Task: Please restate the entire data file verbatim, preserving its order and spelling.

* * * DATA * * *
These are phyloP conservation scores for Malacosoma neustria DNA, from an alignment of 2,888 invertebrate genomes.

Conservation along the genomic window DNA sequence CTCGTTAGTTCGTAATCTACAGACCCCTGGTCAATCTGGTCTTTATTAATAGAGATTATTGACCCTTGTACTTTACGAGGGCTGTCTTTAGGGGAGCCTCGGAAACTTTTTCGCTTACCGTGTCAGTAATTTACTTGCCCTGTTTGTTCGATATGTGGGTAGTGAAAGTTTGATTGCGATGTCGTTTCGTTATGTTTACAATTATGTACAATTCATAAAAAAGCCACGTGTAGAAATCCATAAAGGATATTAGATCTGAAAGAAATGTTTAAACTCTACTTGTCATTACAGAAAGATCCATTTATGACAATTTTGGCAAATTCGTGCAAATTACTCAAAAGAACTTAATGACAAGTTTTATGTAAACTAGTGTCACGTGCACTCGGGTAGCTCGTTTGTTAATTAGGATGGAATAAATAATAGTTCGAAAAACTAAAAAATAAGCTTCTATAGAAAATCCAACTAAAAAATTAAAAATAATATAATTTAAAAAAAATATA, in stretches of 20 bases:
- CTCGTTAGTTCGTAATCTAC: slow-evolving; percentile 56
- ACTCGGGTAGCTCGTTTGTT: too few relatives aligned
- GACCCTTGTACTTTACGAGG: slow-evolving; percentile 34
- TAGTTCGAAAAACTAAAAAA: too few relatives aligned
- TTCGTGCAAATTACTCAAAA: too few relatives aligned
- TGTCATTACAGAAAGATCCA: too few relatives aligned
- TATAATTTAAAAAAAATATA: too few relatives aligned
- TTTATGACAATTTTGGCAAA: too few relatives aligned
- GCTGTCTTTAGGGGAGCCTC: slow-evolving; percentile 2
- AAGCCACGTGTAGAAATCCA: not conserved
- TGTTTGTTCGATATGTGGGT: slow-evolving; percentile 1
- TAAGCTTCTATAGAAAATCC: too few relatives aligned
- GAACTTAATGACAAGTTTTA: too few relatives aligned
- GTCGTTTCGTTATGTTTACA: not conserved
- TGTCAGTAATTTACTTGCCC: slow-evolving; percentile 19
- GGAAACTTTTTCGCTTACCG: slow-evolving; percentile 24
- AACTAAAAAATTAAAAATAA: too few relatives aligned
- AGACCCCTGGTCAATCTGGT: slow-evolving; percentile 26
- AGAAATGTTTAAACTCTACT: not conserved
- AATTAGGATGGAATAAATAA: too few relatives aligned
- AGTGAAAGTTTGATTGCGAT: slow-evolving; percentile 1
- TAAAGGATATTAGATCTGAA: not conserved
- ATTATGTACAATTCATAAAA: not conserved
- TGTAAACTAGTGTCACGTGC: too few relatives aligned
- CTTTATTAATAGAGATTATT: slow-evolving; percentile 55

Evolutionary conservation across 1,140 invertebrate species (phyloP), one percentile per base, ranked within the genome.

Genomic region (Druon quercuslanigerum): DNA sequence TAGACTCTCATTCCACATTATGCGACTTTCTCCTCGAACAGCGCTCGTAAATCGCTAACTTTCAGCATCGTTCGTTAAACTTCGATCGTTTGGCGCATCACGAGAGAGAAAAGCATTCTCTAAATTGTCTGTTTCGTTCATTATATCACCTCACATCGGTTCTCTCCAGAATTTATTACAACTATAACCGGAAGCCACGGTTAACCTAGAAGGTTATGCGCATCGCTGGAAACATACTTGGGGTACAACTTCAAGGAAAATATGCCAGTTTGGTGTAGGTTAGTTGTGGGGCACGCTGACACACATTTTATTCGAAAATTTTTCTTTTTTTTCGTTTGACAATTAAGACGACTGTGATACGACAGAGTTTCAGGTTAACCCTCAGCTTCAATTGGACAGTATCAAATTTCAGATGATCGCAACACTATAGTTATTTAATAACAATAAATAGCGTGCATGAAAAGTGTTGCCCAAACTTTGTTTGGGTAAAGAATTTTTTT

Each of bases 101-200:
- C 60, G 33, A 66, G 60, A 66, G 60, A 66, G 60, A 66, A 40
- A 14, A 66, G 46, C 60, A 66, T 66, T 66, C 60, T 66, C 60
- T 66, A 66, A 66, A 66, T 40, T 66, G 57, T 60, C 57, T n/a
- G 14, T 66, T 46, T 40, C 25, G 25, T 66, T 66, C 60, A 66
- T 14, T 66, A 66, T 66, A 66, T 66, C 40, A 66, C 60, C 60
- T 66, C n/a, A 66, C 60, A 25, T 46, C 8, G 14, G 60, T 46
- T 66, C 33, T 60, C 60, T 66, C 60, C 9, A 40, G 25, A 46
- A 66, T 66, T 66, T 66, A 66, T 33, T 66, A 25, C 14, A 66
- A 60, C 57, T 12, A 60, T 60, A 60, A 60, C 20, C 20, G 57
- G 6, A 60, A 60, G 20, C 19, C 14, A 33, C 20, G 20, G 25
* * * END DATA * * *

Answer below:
These are phyloP conservation scores for Malacosoma neustria DNA, from an alignment of 2,888 invertebrate genomes.

Conservation along the genomic window DNA sequence CTCGTTAGTTCGTAATCTACAGACCCCTGGTCAATCTGGTCTTTATTAATAGAGATTATTGACCCTTGTACTTTACGAGGGCTGTCTTTAGGGGAGCCTCGGAAACTTTTTCGCTTACCGTGTCAGTAATTTACTTGCCCTGTTTGTTCGATATGTGGGTAGTGAAAGTTTGATTGCGATGTCGTTTCGTTATGTTTACAATTATGTACAATTCATAAAAAAGCCACGTGTAGAAATCCATAAAGGATATTAGATCTGAAAGAAATGTTTAAACTCTACTTGTCATTACAGAAAGATCCATTTATGACAATTTTGGCAAATTCGTGCAAATTACTCAAAAGAACTTAATGACAAGTTTTATGTAAACTAGTGTCACGTGCACTCGGGTAGCTCGTTTGTTAATTAGGATGGAATAAATAATAGTTCGAAAAACTAAAAAATAAGCTTCTATAGAAAATCCAACTAAAAAATTAAAAATAATATAATTTAAAAAAAATATA, in stretches of 20 bases:
- CTCGTTAGTTCGTAATCTAC: slow-evolving; percentile 56
- ACTCGGGTAGCTCGTTTGTT: too few relatives aligned
- GACCCTTGTACTTTACGAGG: slow-evolving; percentile 34
- TAGTTCGAAAAACTAAAAAA: too few relatives aligned
- TTCGTGCAAATTACTCAAAA: too few relatives aligned
- TGTCATTACAGAAAGATCCA: too few relatives aligned
- TATAATTTAAAAAAAATATA: too few relatives aligned
- TTTATGACAATTTTGGCAAA: too few relatives aligned
- GCTGTCTTTAGGGGAGCCTC: slow-evolving; percentile 2
- AAGCCACGTGTAGAAATCCA: not conserved
- TGTTTGTTCGATATGTGGGT: slow-evolving; percentile 1
- TAAGCTTCTATAGAAAATCC: too few relatives aligned
- GAACTTAATGACAAGTTTTA: too few relatives aligned
- GTCGTTTCGTTATGTTTACA: not conserved
- TGTCAGTAATTTACTTGCCC: slow-evolving; percentile 19
- GGAAACTTTTTCGCTTACCG: slow-evolving; percentile 24
- AACTAAAAAATTAAAAATAA: too few relatives aligned
- AGACCCCTGGTCAATCTGGT: slow-evolving; percentile 26
- AGAAATGTTTAAACTCTACT: not conserved
- AATTAGGATGGAATAAATAA: too few relatives aligned
- AGTGAAAGTTTGATTGCGAT: slow-evolving; percentile 1
- TAAAGGATATTAGATCTGAA: not conserved
- ATTATGTACAATTCATAAAA: not conserved
- TGTAAACTAGTGTCACGTGC: too few relatives aligned
- CTTTATTAATAGAGATTATT: slow-evolving; percentile 55

Evolutionary conservation across 1,140 invertebrate species (phyloP), one percentile per base, ranked within the genome.

Genomic region (Druon quercuslanigerum): DNA sequence TAGACTCTCATTCCACATTATGCGACTTTCTCCTCGAACAGCGCTCGTAAATCGCTAACTTTCAGCATCGTTCGTTAAACTTCGATCGTTTGGCGCATCACGAGAGAGAAAAGCATTCTCTAAATTGTCTGTTTCGTTCATTATATCACCTCACATCGGTTCTCTCCAGAATTTATTACAACTATAACCGGAAGCCACGGTTAACCTAGAAGGTTATGCGCATCGCTGGAAACATACTTGGGGTACAACTTCAAGGAAAATATGCCAGTTTGGTGTAGGTTAGTTGTGGGGCACGCTGACACACATTTTATTCGAAAATTTTTCTTTTTTTTCGTTTGACAATTAAGACGACTGTGATACGACAGAGTTTCAGGTTAACCCTCAGCTTCAATTGGACAGTATCAAATTTCAGATGATCGCAACACTATAGTTATTTAATAACAATAAATAGCGTGCATGAAAAGTGTTGCCCAAACTTTGTTTGGGTAAAGAATTTTTTT

Each of bases 101-200:
- C 60, G 33, A 66, G 60, A 66, G 60, A 66, G 60, A 66, A 40
- A 14, A 66, G 46, C 60, A 66, T 66, T 66, C 60, T 66, C 60
- T 66, A 66, A 66, A 66, T 40, T 66, G 57, T 60, C 57, T n/a
- G 14, T 66, T 46, T 40, C 25, G 25, T 66, T 66, C 60, A 66
- T 14, T 66, A 66, T 66, A 66, T 66, C 40, A 66, C 60, C 60
- T 66, C n/a, A 66, C 60, A 25, T 46, C 8, G 14, G 60, T 46
- T 66, C 33, T 60, C 60, T 66, C 60, C 9, A 40, G 25, A 46
- A 66, T 66, T 66, T 66, A 66, T 33, T 66, A 25, C 14, A 66
- A 60, C 57, T 12, A 60, T 60, A 60, A 60, C 20, C 20, G 57
- G 6, A 60, A 60, G 20, C 19, C 14, A 33, C 20, G 20, G 25